Volume 16, Number 27
May 4, 2010

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This Week

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Letters to the Editor

Dear Editor,

Homosexuality and homophobia figured prominently in Bilkent News last week. We were horrified to read about the alleged homophobic attack on two male students at Radio Bilkent's Red Alert Party, pleased to read řahin's reminder of the broader context of homophobic violence, and the call for an acceptance of nobody holding hegemony on what is the right way to live. We are also pleased to read that the university administration is committed to creating a safe environment for Bilkenters, and that the violent attack is being investigated.

Given that "homophobia" seems to have become fashionable among some students, and there being a real danger of it translating into violent hate crimes, what else can be done to secure the well-being and safety of non-heterosexual Bilkenters? One thing can be to include explicit reference to "sexual orientation" in the university's non-discrimination statement. Another thing can be to organize events aimed at fostering a culture of tolerance with respect to sexual orientation. The International Day Against Homophobia is coming up on May 17th with a series of events that will be organized across Turkey.(http://www.antihomofobi.org/arsiv/2010en_5th_meeting_programme.htm). Perhaps this can be an occasion also for Bilkent to get involved.

Nilgün Fehim Kennedy (POLS)
Tore Fougner (IR)

Dear Editor,

Last week's Bilkent News featured two letters that discussed the April 16th Red Alert Party. In response to a letter written by one of the homosexual students who was attacked, the newspaper's editorial board wrote that it "decr[ied] this act of violence." The board used the University's non-discrimination policy as support for its statement.

There is, however, a glaring omission in the University's policy: there is absolutely no mention of sexual orientation. If Bilkent does not use explicit language protecting students, faculty, and personnel who are not heterosexual can we be surprised when acts of hate do occur? Disgusted - yes. Surprised - unfortunately not.

We have a chance to start locally but meaningfully by changing this mentality at Bilkent. The University needs to take a concrete step toward eliminating homophobia on this campus and include "sexual orientation" and "gender identity" in its non-discrimination policies.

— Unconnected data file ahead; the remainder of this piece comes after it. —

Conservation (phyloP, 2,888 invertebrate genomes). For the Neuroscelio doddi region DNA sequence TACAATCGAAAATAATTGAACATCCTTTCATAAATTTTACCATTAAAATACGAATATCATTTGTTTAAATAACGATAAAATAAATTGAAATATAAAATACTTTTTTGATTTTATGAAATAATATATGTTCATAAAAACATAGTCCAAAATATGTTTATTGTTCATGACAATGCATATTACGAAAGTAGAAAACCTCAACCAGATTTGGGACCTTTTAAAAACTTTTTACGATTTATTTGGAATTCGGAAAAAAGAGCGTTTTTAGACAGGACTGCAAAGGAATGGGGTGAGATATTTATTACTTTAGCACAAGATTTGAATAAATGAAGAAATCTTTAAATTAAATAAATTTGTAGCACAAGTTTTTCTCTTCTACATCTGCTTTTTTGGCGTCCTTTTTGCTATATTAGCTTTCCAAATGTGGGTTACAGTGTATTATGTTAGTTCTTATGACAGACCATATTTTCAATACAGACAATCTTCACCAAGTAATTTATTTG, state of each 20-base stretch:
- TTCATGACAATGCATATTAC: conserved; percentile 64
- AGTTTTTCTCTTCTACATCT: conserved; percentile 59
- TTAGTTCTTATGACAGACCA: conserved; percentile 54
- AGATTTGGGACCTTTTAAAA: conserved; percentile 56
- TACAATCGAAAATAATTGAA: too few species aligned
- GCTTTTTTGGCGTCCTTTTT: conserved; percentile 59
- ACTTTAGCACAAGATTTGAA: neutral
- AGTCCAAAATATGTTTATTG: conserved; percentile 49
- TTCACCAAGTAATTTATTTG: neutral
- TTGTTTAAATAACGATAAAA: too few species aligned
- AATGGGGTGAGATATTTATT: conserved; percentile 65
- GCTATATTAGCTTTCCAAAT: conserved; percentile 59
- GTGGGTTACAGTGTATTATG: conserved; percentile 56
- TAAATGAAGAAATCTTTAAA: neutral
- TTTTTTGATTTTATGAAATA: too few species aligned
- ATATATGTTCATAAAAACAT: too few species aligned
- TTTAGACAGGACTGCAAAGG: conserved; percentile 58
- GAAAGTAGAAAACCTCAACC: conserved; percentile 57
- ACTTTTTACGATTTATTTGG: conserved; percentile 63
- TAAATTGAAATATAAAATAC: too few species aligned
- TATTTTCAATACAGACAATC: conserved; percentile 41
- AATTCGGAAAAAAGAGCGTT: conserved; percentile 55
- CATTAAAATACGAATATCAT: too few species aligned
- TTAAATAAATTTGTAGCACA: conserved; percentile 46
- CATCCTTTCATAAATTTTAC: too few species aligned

A change in wording will not immediately eradicate homophobia from campus, but such a step is vital in creating discourse and meaningful discussion amongst students and faculty. With raised awareness and the backing of the institution, a more tolerant view toward homosexuals and transgender individuals would penetrate campus consciousness.

Joseph Addison
BUSEL Instructor and Bilkent Student

Dear Editor,

I am writing this letter in an attempt to remind the Bilkent community that each and every person, regardless of his/her citizenship, living in one of the member States of the Council of Europe, such as Turkey, has to abide by the case-law of the European Court of Human Rights (ECHR), as well as the European Convention on Human Rights. The ECHR, the competent authority whose judgments bind Turkey, has held in many cases that discriminating persons due to, inter alia, their sexual orientation is an abhorrent violation of human rights.

I felt the need to remind our community of these facts, for I had heard a group of students in my department building saying that Bilkent students engaging in same-sex relationships must be beaten to death, that they defame Bilkent’s name and that the allegedly homosexual students who were allegedly beaten during a party, as stated in the previous issue of the Bilkent News, must earn money by prostituting themselves out (of course I just described their words politely).

Accordingly, I hereby denounce every violation of human rights elucidated by the ECHR, particularly the aforementioned abominations and inform the Bilkent community that I, for one, advocate human rights.

Hazar Yüksel (EE/IV)

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